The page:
Security lines. Passport stamps. Checked luggage. Have you ever stepped back and really thought about why we travel the way we do? In some ways, this industry is—pardon the pun—on autopilot. And that mindset is exactly what author Doug Lansky set out to question.
A project 10 years in the making, new e-book Travel: The Guide is anything but your typical destination handbook, a clarification the intro makes abundantly clear.
International roaming as we know it is on the verge of becoming obsolete: the EU has proposed a single network for all European countries, T-Mobile no longer charges customers when surf the web abroad, and apps like Ringo help you tap onto local networks to circumvent pricey roaming packages and overages. Now, Apple is also getting in on the act with Apple SIM, a proprietary SIM card built into the new iPad Air 2.
All it takes is one safari to get a visceral sense of the importance of conservation in Africa. You feel it in your gut: the twinned awesomeness and fragility of the continent’s wild places. That’s why so many travelers give so generously to the parks and reserves they travel through. But how do you activate this protective instinct for place a few travelers have seen—and in a country as fraught as the Democratic Republic of Congo, which has been riven by conflict and exploitation since the days of King Leopold? Give documentarian Orlando von Einsiedel a hand for finding a way to distill (but not diminish) these complex issues into the riveting Virguna, which premiers today on Netflix and in select theaters in New York City and Los Angeles.
The Setai Miami Beach’s latest spa treatments fit the hotel’s Asian-inspired aesthetic to a tea thanks to their partnership with Thémaé. The Paris-based cosmetics and spa brand is inspired by and named after the Japanese tea preparation ceremony. The Spa at The Setai by Thémaé was introduced earlier this year and features treatments that use exclusive products made from the extracts of red, white, green, and black teas—each of which has its own specific medicinal benefit.
Last year, Starwood unveiled plans to swap plastic keycards for Bluetooth technology—enabling guests to unlock their hotel rooms with a simple wave of their smartphone. We predicted it would be one of the biggest travel trends for 2014, and indeed, Hilton Worldwide and Caesars have since announced plans to bring the technology to their hotels as soon as this winter. But this week, Starwood is back in the spotlight as they pull back the curtain on how mobile entry works—and introduce it to ten properties in the Aloft, W, and Element portfolios.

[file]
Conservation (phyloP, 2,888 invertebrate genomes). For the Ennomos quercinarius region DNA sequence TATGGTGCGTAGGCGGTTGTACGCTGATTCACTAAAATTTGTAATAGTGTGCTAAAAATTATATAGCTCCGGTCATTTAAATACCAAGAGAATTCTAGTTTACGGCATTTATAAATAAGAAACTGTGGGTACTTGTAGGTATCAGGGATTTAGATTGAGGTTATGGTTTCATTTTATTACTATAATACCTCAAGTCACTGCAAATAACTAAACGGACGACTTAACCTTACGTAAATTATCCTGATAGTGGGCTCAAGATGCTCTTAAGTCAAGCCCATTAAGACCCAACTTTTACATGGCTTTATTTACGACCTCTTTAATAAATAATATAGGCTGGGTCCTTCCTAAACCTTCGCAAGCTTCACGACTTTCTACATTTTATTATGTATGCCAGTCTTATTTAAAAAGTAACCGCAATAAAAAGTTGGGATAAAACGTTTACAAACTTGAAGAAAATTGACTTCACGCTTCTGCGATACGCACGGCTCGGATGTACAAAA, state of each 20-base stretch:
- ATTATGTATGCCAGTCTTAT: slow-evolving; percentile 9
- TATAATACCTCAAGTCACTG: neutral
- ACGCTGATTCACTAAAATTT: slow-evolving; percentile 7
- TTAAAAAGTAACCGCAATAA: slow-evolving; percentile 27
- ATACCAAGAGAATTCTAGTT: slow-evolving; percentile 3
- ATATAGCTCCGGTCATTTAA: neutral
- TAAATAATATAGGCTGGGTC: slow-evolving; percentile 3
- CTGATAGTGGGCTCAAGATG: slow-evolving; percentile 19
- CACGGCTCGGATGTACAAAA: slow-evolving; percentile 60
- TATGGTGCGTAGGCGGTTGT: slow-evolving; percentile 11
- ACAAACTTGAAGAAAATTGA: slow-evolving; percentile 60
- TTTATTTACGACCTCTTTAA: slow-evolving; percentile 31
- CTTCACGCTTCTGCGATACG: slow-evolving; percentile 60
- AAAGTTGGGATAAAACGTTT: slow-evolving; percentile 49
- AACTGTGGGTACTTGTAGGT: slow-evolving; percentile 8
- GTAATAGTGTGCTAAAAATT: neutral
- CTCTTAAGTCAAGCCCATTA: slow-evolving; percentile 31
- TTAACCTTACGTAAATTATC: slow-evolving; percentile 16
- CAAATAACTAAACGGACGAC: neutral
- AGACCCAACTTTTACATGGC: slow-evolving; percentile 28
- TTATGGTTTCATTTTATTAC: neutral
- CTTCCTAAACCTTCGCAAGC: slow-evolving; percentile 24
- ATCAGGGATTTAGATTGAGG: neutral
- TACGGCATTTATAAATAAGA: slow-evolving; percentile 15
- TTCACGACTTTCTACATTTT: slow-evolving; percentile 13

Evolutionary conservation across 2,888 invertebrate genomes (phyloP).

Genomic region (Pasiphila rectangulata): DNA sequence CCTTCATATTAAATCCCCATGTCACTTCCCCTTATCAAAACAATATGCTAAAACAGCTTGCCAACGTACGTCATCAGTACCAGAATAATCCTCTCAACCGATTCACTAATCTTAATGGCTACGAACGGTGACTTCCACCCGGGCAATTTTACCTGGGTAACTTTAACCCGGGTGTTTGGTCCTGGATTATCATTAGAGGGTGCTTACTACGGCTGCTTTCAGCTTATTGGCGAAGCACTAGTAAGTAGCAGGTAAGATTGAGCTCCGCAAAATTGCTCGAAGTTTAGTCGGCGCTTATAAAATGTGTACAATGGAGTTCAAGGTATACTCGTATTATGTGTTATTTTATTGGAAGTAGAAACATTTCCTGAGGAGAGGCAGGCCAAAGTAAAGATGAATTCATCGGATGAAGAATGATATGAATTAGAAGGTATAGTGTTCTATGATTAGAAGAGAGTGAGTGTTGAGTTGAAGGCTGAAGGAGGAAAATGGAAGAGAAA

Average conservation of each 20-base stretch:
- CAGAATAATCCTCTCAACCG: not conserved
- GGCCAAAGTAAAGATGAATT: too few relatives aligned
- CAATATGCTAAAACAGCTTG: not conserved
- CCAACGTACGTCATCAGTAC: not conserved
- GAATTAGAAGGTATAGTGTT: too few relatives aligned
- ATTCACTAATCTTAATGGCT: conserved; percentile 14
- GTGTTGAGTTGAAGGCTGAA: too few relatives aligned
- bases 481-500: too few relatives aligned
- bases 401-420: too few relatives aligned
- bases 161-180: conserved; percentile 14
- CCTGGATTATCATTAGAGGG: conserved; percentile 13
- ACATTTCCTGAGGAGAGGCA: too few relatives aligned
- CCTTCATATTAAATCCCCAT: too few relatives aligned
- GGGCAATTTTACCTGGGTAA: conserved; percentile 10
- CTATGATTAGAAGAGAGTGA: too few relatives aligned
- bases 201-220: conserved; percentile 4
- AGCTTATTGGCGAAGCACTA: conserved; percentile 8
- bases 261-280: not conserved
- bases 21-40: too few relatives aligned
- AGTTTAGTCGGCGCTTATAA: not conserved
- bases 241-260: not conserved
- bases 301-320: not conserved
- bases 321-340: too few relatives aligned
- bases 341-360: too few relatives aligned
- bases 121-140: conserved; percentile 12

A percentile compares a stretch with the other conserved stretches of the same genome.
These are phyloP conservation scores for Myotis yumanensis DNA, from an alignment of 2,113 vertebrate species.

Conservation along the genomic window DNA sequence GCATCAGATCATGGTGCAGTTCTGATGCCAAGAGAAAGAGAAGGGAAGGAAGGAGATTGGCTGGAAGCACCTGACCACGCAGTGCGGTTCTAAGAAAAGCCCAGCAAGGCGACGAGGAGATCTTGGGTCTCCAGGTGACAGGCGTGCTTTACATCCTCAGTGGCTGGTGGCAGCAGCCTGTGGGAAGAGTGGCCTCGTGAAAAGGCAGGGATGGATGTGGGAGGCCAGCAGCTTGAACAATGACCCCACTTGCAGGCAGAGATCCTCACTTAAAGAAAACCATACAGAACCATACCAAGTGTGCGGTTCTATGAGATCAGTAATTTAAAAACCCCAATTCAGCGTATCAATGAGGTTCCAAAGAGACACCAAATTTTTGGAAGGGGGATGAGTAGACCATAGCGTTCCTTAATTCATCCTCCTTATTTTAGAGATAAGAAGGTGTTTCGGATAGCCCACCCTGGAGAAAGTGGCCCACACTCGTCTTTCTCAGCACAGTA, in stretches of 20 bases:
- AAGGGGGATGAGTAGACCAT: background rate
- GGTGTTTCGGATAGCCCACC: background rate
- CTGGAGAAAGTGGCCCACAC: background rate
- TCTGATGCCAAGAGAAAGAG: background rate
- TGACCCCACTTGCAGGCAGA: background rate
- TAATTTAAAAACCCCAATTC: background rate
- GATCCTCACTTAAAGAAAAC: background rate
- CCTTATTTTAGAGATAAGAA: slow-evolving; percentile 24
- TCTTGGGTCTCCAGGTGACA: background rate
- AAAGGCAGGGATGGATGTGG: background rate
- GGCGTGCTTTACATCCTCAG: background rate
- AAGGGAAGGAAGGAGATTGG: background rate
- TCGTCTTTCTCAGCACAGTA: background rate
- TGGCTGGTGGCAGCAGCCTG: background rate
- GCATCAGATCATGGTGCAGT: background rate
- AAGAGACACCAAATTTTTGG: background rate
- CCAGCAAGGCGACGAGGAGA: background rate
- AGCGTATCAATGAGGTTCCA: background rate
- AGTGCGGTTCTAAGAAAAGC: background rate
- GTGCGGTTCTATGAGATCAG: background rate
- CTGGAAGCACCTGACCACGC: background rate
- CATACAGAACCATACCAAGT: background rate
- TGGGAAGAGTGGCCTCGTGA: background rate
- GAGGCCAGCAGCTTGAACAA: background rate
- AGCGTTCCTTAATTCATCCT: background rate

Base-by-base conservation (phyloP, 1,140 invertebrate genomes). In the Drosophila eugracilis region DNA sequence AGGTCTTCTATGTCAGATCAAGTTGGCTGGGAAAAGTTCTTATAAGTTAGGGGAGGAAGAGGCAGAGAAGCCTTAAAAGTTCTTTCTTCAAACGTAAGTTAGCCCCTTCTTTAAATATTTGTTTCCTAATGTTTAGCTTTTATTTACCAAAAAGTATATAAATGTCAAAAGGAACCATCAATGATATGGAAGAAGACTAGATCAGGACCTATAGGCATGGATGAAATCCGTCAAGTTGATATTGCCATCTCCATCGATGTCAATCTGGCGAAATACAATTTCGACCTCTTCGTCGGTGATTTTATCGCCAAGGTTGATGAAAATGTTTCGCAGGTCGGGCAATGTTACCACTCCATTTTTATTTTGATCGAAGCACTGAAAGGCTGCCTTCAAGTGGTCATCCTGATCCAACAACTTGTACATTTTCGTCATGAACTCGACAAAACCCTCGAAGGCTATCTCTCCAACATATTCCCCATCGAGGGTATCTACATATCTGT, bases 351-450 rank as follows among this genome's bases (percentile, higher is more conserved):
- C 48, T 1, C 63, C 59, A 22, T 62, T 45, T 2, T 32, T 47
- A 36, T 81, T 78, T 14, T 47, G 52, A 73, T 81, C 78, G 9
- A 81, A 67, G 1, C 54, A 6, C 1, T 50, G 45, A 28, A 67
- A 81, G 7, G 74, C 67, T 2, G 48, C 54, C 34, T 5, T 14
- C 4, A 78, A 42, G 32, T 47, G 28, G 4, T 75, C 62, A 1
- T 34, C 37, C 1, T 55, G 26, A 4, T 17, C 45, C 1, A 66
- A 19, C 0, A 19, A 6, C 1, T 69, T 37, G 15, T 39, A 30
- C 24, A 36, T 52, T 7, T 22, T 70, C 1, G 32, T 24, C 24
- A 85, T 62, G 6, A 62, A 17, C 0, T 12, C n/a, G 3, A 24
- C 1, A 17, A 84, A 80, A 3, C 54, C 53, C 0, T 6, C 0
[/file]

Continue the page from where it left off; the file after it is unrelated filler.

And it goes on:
As a die-hard coffee obsessive, I’m always seeking out the best brews in any city I visit. But I do need a starter cup to tide me over in the morning, and what I can get in my hotel room is rarely up to snuff (sorry, Nespresso). A new solution: the Coffee Travel Kit by Timbuk2 and Blue Bottle Coffee, a packable pour-over set roughly twice the size of your standard amenity kit. Included are a Japanese-made hand grinder with adjustable grind settings, a pack of filters, two Falcon enamelware mugs with felt cozies, a non-leeching plastic cone dripper, and—of course—a two ounce sample of Blue Bottle beans, all in a waved canvas and leather bag. So how do these expert-grade tools perform on the road? We took the kit for a test drive.
Combine old-fashioned customer service with a novel use of technology, and you get Double Robot. Indianapolis Airport recently rolled out its newest employee to complement guest services and assist in answering passengers' questions—airport transportation, gate locations, direction, more. An airport agent visibly appears and communicates with passengers through a tablet screen, propped up on a roller dressed in a blue customer service shirt similar to other employees. Cute, convenient, or creepy?
Nicoletta Richardson is a freelance editorial assistant at Travel + Leisure
New beauty services by Essie, XpressSpa, and 3FLOZ offers last-minute pampering before take off.
Essie Color Boutique: Equipped with 42 permanent shades and six seasonal hues, the new essie color boutique vending machine at Dallas/Fort Worth Airport, Oakland Airport, John F. Kennedy Airport, and Houston George Bush Airport¾lets travelers purchase polish on the go. Our favorites for fall: Take It Outside taupe; Partner in Crime dark brown; and Fall in Line, a fabulous jade green.
A cacti-filled garden in Morocco, lush country homes in England, a tropical oasis in Florida: the world is filled with countless public and private green spaces—and the new book The Gardener’s Garden brings together more than 250 of the world’s best.
Last week, the Iceland-based Wow Air announced that starting in March 2015, it would offer special introductory fares from Boston and Baltimore: $99 one-way flights to Reykjavik and $228 roundtrip flights to London and Copenhagen. The discount carrier is taking a page from Norwegian, which is now flying out of five U.S. cities, with more to come. (Though unlike Norwegian, it won’t include free WiFi.) As for luggage charges, expect to pay $29 for a carry-on booked online, or $48 at the airport.